Attawapiskat First Nation members continue blockade of ice road to remote diamond mine

Members of the Treaty 7 First Nations stage an Idle No More protest on 16th Avenue N.W.

Attawapiskat, for the most part has been out of the news since Chief Theresa Spence ended her hunger strike in Ottawa last month, but that doesn't mean things aren't happening at the remote northern Ontario First Nations community.

Some members of the James Bay Cree community are in a legal and physical standoff with diamond-mining giant De Beers Canada over operation of its Victor mine, about 90 kilometres west of the settlement.

Residents have been blockading an ice road used to deliver supplies to the $1-billion mine for more than a week. They say local aboriginal people have not received their fair share of jobs and other economic benefits from the diamond-mining operation, something the company disputes.

[ Related: Attawapiskat unrest continues, despite De Beers investment ]

The company won a court injunction Friday ordering the blockade to be taken down but on Saturday, Spence met the sheriff delivering the ruling at the airport and handed him a letter that forbade him from setting foot in Attiwapiskat, APTN News reported.

After consulting with Ontario Provincial Police officers, the sheriff left but apparently returned a few hours later and planted the injunction notice on a stake in the snow near the blockade site. APTN reported blockade supporter Bruce Shisheesh ripped out the stake and threw it into the trees.

“They left and we assumed they took our letter seriously and respectfully, but that didn’t happen,” Spence told APTN. “To see that notice, for them to come in unexpectedly and sneakily, to me, they don’t understand our way and they don’t respect our ways … It is very disturbing.”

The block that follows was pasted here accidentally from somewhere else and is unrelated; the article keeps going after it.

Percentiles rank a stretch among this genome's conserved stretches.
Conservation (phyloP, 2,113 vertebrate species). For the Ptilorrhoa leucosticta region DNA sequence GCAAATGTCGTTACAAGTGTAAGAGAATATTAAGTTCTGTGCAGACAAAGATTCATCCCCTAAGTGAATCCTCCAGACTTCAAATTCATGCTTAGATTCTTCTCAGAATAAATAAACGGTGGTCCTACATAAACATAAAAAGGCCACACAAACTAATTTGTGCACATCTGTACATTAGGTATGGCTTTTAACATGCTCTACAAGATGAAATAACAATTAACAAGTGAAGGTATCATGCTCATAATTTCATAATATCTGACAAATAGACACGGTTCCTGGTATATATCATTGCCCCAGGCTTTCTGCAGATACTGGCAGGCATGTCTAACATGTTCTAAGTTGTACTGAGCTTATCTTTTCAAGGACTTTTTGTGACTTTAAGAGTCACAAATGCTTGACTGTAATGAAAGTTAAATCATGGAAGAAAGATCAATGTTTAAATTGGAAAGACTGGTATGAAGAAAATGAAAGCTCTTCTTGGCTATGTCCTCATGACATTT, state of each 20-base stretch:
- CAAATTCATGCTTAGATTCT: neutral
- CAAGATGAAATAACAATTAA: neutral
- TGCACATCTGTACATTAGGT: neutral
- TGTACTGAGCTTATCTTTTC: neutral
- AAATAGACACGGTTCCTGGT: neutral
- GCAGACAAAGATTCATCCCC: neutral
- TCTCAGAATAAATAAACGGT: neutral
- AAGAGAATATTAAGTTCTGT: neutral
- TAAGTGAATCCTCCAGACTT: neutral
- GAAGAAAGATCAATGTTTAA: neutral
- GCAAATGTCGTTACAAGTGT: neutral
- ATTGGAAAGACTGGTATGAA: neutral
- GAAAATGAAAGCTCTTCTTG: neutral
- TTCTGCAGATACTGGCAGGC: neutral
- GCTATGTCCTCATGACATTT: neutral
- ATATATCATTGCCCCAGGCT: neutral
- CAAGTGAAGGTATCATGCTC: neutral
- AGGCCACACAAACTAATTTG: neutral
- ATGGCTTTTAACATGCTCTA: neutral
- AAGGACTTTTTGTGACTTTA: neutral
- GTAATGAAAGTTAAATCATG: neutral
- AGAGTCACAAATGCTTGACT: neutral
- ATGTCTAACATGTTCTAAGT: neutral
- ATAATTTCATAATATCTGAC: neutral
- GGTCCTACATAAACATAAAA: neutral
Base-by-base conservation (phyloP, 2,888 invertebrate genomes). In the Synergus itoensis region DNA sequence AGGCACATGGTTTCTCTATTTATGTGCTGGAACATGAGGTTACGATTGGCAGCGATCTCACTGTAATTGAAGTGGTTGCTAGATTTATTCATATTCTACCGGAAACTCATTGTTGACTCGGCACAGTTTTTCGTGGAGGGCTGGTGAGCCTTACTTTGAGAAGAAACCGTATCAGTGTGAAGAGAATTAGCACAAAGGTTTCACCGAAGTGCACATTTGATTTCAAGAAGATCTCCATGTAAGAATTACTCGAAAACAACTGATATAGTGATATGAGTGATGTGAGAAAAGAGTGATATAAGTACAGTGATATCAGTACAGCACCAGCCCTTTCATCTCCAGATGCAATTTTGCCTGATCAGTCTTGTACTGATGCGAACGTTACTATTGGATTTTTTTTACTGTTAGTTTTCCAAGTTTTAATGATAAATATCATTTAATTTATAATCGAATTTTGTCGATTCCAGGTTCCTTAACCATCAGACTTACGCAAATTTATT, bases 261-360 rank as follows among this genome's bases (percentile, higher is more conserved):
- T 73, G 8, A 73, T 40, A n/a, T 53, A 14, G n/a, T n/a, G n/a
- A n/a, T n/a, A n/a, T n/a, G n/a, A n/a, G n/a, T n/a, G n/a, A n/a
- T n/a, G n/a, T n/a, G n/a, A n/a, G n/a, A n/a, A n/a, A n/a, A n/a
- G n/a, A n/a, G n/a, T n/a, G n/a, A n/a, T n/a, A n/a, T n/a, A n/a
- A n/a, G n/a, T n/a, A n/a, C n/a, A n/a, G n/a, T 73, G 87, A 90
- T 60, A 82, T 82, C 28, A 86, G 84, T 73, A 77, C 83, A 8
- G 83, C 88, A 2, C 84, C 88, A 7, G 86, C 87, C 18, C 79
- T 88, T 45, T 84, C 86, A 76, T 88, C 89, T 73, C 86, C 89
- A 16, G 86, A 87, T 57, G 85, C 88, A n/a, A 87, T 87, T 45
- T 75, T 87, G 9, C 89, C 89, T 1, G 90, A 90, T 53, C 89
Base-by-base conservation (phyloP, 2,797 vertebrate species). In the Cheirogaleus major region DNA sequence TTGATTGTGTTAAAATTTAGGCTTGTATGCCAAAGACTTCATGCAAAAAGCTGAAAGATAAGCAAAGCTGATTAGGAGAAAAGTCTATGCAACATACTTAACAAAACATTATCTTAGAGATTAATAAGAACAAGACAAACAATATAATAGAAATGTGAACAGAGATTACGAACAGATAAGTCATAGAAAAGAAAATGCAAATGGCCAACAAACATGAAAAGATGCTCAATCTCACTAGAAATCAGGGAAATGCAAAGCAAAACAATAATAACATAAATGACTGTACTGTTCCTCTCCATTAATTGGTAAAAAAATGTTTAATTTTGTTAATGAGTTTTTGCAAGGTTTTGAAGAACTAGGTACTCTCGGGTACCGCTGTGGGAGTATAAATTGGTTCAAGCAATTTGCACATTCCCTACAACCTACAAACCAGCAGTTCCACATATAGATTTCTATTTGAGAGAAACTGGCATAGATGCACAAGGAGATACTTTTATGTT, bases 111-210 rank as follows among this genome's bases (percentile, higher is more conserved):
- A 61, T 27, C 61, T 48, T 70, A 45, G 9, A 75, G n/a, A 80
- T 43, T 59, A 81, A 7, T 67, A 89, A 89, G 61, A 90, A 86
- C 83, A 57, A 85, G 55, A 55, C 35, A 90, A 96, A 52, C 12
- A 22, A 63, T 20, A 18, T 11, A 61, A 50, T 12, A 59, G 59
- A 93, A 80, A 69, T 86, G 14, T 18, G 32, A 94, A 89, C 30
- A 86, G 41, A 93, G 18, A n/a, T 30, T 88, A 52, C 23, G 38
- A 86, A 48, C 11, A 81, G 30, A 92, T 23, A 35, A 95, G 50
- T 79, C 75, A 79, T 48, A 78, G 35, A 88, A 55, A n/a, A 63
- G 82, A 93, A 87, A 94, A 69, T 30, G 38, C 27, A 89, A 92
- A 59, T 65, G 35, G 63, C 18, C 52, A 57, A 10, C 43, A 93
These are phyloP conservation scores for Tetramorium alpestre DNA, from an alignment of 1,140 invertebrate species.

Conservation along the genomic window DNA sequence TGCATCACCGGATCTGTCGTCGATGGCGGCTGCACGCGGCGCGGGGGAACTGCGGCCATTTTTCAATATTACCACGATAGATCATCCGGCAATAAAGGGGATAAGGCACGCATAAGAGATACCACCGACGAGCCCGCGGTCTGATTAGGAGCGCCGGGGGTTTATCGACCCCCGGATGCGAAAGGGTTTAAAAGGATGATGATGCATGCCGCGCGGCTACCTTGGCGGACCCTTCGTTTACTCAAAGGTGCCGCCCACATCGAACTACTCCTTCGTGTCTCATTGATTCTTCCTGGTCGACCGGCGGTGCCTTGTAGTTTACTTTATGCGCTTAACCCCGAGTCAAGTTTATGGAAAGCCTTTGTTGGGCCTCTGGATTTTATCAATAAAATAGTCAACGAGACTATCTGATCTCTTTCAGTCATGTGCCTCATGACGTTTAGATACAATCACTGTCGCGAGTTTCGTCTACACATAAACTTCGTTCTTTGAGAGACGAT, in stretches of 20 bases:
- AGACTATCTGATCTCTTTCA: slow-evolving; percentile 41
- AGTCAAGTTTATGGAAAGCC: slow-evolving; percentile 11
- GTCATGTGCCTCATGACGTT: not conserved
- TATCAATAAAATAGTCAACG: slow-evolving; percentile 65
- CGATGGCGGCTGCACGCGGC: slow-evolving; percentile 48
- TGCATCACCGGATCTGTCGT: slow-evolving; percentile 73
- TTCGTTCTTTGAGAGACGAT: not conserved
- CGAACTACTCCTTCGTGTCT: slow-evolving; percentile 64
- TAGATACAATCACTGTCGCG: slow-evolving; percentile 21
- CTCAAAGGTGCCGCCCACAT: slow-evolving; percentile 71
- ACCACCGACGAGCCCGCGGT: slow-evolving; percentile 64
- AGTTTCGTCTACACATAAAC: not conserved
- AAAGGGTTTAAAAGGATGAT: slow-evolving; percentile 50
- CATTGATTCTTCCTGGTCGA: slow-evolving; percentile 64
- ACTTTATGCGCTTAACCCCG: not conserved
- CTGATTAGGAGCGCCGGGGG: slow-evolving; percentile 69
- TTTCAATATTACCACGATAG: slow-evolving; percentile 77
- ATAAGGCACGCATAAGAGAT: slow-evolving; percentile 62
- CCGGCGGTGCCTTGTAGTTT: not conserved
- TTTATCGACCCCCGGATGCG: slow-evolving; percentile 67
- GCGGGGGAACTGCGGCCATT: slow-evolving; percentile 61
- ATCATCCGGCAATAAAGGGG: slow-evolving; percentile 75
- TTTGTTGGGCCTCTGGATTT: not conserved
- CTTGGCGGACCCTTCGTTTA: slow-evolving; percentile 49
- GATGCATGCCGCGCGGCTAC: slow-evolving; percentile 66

De Beers spokesman Tom Ormsby told QMI Agency that as of Monday the blockade was still in place.

The road is vital to the mine's operation because there's only a 45-day window to deliver supplies and equipment need for the next year, QMI Agency reported.

Blockader Rebecca Iahtail told APTN that the injunction arrived as the blockaders had reached a tentative agreement with De Beers to end the protest after a conference call Saturday.

“We told them there was an agreement between us and De Beers but they still came with that notice there," she said. "I think it is a serious thing. They already broke their promise. I am going to go with what my supporters say.”

The deal called for a joint dispute-resolution committee to address issues such as employment, training, housing and the need to compensate those whose traplines are located in and around the mine site, APTN reported.

Spence said the Attiwapiskat First Nation wants the problem resolved so it can discuss future exploration projects on its traditional territory.

[ Related: Was Chief Theresa Spence's hunger strike worth it? ]

Spence made national headlines for a six-week hunger strike where she lived on water, tea and fish broth on an island in the Ottawa River. She had been demanding a meeting with Prime Minister Stephen Harper and Governor General David Johnston to address a long list of aboriginal grievances.

Her protest coincided with the surge in protests by the grassroots Idle No More movement aimed at pressuring the federal government on a wide range of issues such as substandard housing and education opportunities on reserves.

Spence ended her hunger strike after Harper met with chiefs from the Assembly of First Nations, beginning a series of sessions to address longstanding problems.

Her protest was in part overshadowed by the release of an auditor's report that concluded there was little or no record of how Attiwapiskat had spent about $104 million in federal funding on the impoverished reserve between April 2005 and November 2011.